Measurement of Vertical Temperature Profiles in a Stormwater Detention Pond
During and subsequent to a rainfall event, stormwater runoff can transport heat from an urban area (which can be significantly warmer than its surrounding region) to a receiving water body, such as a stream, river, lake, or a wetland. Excess heat can affect an aquatic ecosystem in the following ways (Thomann and Mueller, 1987):
- direct lethal effect on sensitive plants or animals;
- indirect long-term effects on the aquatic ecosystem by affecting growth and/or reproduction; and
- indirect effects through changes in species distribution in the ecosystem.
Observations have been made that support the idea that stormwater runoff can contain enough heat energy to warm the water of a receiving body above temperatures that can harm biota living within it (Galli, 1990; Herb et al., 2009; James and Xie, 1999; Kieser et al., 2004; Li and James, 2004; Nelson and Palmer, 2007; Van Buren, 1999; Verspagen, 1995). Consequently many jurisdictions have implemented regulatory guidelines on temperature limits of urban stormwater runoff. For example, in the Stormwater System Design Manual that is produced by the Ontario Ministry of the Environment it is stated (Ontario Ministry of the Environment, 2003, Section 126.96.36.199):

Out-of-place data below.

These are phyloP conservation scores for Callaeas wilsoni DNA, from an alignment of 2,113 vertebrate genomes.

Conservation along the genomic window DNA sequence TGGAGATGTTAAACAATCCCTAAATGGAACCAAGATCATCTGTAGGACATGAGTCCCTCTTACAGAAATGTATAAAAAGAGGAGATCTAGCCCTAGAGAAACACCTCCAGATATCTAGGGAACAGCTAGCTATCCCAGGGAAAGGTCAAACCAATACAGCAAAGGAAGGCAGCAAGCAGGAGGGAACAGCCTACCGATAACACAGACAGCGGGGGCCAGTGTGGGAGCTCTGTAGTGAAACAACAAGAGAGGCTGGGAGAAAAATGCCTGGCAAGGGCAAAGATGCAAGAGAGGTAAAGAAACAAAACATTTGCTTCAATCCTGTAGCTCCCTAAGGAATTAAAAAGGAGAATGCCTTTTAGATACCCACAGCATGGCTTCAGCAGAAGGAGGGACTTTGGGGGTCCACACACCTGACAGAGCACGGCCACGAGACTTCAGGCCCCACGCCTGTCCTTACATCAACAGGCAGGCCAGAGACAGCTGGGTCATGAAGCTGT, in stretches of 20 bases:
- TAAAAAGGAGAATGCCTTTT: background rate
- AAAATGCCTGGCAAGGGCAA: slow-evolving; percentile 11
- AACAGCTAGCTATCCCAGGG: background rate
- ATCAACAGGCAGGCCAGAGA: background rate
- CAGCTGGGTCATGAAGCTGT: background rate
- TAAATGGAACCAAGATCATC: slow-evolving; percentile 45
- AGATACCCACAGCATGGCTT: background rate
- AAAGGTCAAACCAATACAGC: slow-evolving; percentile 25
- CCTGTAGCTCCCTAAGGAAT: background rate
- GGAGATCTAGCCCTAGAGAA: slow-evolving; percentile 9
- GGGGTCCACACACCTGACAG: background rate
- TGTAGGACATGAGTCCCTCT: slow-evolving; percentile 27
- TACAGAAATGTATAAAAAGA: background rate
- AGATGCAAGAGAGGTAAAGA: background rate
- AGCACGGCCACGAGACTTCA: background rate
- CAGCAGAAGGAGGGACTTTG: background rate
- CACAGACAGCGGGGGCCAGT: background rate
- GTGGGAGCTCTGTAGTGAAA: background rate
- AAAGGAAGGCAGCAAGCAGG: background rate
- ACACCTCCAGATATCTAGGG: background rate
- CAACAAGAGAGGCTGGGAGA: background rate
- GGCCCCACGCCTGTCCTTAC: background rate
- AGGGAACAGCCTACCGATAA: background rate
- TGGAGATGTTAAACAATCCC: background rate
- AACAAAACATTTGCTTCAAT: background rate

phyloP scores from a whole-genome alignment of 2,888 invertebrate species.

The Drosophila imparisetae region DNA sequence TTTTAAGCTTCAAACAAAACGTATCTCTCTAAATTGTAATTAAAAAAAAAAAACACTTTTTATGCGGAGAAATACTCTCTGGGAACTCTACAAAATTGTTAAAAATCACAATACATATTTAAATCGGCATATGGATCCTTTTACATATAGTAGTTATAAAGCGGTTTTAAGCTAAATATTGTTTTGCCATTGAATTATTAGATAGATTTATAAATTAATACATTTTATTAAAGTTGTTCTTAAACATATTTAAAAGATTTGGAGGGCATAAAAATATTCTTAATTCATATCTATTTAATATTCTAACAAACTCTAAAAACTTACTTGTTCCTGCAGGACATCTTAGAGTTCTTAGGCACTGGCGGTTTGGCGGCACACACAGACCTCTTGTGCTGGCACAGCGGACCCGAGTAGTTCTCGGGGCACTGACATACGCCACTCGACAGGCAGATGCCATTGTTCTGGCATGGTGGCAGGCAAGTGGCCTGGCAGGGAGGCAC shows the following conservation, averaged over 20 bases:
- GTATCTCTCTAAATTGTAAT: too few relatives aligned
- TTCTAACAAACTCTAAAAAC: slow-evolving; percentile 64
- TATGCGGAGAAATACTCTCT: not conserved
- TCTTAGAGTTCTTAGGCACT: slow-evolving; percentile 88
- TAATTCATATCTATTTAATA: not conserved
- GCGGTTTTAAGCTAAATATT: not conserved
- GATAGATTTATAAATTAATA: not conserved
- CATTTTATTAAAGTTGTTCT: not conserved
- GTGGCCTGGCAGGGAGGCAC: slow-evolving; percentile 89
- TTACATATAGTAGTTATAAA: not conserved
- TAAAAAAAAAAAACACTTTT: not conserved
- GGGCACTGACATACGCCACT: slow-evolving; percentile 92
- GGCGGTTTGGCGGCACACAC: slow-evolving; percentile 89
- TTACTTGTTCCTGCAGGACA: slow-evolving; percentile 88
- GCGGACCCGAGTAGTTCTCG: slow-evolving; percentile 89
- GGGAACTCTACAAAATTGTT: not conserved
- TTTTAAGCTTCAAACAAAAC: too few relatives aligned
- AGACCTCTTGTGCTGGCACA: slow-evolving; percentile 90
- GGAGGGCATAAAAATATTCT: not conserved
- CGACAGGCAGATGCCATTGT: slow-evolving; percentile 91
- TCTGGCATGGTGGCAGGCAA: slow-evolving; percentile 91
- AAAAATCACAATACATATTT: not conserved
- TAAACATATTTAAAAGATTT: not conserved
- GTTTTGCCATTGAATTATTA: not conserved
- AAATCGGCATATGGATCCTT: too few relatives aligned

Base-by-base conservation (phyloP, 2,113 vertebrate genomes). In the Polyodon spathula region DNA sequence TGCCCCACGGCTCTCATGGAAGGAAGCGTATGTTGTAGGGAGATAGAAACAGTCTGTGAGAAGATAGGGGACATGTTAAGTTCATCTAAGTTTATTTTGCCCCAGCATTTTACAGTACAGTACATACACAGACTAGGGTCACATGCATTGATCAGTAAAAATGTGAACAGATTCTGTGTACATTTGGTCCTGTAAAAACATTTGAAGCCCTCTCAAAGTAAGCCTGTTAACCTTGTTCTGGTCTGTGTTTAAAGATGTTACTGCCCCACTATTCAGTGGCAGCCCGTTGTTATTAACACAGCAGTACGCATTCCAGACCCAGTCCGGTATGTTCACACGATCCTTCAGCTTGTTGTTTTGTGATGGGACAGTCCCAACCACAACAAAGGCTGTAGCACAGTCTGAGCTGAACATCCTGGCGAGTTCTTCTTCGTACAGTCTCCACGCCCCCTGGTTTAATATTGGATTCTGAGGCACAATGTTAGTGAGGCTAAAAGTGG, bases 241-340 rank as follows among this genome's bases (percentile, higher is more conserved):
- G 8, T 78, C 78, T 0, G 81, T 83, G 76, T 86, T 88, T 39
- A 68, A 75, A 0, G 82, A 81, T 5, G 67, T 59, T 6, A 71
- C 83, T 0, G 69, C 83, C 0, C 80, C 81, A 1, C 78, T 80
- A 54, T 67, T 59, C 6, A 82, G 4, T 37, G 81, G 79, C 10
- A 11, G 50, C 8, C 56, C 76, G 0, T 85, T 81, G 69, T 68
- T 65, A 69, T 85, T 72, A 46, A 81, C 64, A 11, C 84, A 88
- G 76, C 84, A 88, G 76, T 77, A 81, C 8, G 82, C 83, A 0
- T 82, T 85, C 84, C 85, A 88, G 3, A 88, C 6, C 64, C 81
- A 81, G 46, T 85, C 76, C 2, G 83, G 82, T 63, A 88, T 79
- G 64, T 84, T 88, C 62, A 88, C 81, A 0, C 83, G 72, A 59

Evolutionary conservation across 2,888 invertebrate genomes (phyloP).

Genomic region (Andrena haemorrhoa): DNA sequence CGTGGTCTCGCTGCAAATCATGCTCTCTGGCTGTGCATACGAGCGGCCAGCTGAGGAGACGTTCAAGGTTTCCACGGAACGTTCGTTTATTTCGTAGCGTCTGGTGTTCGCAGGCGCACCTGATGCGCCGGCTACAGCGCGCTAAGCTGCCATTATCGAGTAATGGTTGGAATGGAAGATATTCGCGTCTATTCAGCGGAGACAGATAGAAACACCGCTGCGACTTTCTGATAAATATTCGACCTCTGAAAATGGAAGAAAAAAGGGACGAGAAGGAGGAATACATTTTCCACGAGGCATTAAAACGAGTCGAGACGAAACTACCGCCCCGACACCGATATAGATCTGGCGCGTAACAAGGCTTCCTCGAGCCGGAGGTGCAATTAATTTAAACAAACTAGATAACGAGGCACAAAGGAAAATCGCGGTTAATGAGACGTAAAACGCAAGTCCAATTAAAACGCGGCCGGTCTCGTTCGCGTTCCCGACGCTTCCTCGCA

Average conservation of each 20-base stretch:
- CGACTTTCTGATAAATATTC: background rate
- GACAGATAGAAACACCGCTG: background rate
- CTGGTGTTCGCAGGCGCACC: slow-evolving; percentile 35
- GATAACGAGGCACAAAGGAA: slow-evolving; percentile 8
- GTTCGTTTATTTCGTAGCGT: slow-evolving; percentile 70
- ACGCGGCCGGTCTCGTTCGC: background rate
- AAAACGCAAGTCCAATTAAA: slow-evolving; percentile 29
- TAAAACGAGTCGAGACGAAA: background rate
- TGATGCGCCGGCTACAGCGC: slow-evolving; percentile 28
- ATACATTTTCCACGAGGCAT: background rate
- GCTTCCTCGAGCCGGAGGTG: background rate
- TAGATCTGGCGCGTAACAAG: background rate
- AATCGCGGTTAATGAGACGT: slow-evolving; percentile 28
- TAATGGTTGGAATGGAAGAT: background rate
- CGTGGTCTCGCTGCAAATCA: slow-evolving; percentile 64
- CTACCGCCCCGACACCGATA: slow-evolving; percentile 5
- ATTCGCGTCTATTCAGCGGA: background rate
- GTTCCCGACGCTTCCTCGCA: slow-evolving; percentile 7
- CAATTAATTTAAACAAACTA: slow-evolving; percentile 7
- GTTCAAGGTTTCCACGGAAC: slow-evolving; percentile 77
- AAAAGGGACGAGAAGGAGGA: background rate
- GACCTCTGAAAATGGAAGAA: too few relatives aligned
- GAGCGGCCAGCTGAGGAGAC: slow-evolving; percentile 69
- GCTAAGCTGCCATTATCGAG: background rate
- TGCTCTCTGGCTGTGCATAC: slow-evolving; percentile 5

Where temperature is a significant concern it is recommended that the designer consult with the local conservation authority, the federal Department of Fisheries and Oceans (Fisheries and Habitat Management) and the Ontario Ministry of Natural Resources, during the design process.
A challenge for municipalities is to predict under what conditions storm-water effluent could violate regulatory limits. If such conditions could be predicted with sufficient accuracy then management practices could be developed to mitigate the adverse impacts on the receiving water bodies. To support this endeavour, several computer models have been developed to evaluate the transport of heat energy in urban stormwater systems (or components within them). Results from these models should be compared to measured values from representative systems to demonstrate that the important processes have been adequately simulated and to establish the validity of these models for this type of problem.
The focus of this chapter is on using a low cost sensor array to measure temperature at different depths throughout a water column in wet detention ponds, i.e. ponds that retain a permanent pool of water between rainfall/runoff events. Wet detention ponds have been used in the management of urban stormwater runoff for several decades and are considered essential components in many stormwater systems. For many of these ponds, the ratio of the water surface area to the pool volume is large enough that the water temperature responds quickly to changes in atmospheric conditions. In particular, these ponds can heat up during summer days and become warmer than nearby natural water bodies.